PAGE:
For Hannah Arendt, the world – the space of politics – is the only place where we can appear to others in order to act, and it is this action that constitutes the basic units of power – which is always political – and that redeems the world from both the biological – and mortal – cycle of life.

Beiner makes an interesting argument in this regard: the now popular notion of public reason from Rawls and Habermas operates on considerations of constitutional structure and political order which are relevant only to political elites. Whereas, public space is relevant to all citizens; accordingly, public reason is less important than public space.

Arendt was increasingly concerned with the durability of the world as a stable artifice, where human action gains some sort of immortality.  As Beiner noted, “That this sort of immortalizing function is implicit in architecture as the creation of a lasting habitat and a more durable context for human activities is not a surprise.”

World-oriented experiences were at the core of Arendt’s thinking about the nature and possibilities of the political. Here we encounter an obvious tension between hegemony and worldliness, in that spatiality or space is not the determining factor in the existence of a public world, but the guarantee that it can appear. Beiner shifts the emphasis from the public space as a setting for episodic freedom, to a public good,  in which civic experience can take place. This, based upon one notion of citizenship being that "public things matter."

The notion of cynicism that is so widely discussed in politics can also be found in architecture. Beirut is a first-hand example of what Andrew Benjamin calls, “architecture as annihilation” in the context of museumfication rather than reconstruction for the sake of reconciliation.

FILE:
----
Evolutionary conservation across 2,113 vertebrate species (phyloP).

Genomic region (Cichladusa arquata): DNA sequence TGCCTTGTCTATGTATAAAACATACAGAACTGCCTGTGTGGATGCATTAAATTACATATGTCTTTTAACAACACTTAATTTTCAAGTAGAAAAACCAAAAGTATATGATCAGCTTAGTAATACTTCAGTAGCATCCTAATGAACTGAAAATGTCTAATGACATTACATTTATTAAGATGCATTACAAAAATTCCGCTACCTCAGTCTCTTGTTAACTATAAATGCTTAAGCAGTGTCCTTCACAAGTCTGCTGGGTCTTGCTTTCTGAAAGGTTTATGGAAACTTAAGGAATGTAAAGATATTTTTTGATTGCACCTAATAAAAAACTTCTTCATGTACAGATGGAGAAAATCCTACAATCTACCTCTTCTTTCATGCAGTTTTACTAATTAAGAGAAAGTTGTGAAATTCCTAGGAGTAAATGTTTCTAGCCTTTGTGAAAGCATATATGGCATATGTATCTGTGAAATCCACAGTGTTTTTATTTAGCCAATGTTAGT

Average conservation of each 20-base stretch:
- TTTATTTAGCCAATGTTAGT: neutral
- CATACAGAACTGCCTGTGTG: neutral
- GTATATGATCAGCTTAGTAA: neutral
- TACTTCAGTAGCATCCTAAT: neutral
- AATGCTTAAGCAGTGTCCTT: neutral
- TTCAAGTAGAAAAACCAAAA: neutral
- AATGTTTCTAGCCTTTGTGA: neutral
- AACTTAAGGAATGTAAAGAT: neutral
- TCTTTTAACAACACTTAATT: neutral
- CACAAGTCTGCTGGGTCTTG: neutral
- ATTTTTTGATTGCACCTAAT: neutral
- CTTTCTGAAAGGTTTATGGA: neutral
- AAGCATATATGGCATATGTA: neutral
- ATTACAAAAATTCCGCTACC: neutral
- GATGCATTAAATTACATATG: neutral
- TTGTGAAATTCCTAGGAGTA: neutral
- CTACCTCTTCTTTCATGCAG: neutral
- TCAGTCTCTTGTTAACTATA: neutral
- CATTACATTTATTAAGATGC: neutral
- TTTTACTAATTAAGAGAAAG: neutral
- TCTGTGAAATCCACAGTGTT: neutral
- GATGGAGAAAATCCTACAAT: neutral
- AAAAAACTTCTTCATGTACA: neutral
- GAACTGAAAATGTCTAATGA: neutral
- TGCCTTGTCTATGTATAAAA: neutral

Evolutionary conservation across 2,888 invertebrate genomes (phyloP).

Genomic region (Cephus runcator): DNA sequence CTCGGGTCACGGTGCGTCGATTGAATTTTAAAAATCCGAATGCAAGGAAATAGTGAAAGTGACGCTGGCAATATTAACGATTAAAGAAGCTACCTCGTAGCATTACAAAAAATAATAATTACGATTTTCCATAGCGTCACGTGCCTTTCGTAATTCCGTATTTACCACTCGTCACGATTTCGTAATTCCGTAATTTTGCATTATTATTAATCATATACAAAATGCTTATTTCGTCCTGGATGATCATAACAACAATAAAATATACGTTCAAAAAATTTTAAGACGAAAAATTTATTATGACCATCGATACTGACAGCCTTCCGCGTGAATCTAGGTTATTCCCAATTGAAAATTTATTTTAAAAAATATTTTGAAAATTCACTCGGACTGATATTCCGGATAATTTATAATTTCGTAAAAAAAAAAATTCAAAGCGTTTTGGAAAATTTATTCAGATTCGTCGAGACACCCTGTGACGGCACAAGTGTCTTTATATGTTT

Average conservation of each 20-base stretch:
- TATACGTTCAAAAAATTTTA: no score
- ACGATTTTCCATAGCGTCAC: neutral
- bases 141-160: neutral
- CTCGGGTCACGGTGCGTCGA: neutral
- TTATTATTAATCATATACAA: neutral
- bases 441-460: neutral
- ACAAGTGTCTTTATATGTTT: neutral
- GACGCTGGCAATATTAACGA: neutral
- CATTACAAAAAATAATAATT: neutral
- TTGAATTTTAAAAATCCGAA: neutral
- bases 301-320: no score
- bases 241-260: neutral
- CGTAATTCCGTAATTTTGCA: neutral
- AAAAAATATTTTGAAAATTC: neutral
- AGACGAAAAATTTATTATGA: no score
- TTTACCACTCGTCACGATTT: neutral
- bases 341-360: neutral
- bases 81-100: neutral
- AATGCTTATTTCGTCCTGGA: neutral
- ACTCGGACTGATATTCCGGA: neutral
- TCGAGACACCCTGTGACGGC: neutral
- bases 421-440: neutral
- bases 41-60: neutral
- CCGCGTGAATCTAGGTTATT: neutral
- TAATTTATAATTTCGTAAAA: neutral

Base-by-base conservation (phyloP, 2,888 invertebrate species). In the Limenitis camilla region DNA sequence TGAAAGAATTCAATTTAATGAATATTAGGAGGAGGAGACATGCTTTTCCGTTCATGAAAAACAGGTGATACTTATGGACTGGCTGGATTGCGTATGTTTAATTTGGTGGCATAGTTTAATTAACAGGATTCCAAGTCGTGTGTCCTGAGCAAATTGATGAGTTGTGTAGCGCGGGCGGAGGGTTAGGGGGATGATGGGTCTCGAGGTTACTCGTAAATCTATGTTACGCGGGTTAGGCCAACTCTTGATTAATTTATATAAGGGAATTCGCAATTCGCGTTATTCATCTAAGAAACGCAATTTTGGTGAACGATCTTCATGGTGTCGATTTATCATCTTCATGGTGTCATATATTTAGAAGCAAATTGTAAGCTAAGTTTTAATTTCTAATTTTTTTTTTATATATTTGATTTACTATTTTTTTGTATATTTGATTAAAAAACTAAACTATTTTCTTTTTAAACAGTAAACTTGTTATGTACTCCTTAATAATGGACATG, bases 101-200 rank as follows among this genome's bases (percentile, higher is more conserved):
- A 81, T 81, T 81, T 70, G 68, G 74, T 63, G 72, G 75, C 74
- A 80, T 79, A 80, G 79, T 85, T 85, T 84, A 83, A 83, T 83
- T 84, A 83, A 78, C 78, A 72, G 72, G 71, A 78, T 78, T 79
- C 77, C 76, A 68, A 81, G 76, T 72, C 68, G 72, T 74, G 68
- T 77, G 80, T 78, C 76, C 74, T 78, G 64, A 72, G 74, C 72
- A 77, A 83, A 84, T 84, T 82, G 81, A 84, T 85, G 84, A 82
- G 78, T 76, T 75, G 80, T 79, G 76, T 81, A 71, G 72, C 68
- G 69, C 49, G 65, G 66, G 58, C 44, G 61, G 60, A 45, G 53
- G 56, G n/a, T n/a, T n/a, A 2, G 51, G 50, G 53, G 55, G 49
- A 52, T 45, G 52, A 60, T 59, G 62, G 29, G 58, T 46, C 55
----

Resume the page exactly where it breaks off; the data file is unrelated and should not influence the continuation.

Photo by Jorge Silva for REUTERS

For as long as the public space in Lebanon will continue being the battleground of hegemony in jeopardy of power, urban architecture and planning will reflect that.  Beiner explains, “If the effect of an ensemble of architectural creation is not the constitution of some kind of polis, at least ideally, then the idea of architecture as a source of citizenship is a hollow one.”

Cynicism is here embodied in the notion that in reconstruction it is only economic growth and prosperity what will bring peace to a country devastated by war.  However, Hannah Arendt warns, “Economic growth may one day turn out to be a curse rather than a good, and under no conditions it can either lead into freedom or constitute a proof of its existence.”

Arie Amaya-Akkermans

The Hannah Arendt Center
The Hannah Arendt Center at Bard is a unique institution, offering a marriage of non-partisan politics and the humanities. It serves as an intellectual incubator for engaged thinking and public discussion of the nation's most pressing political and ethical challenges.
19Jun/120

Henry David Thoreau on Thinking

“To him whose elastic and vigorous thought keeps pace with the sun, the day is a perpetual morning.”

-Henry David Thoreau

The Hannah Arendt Center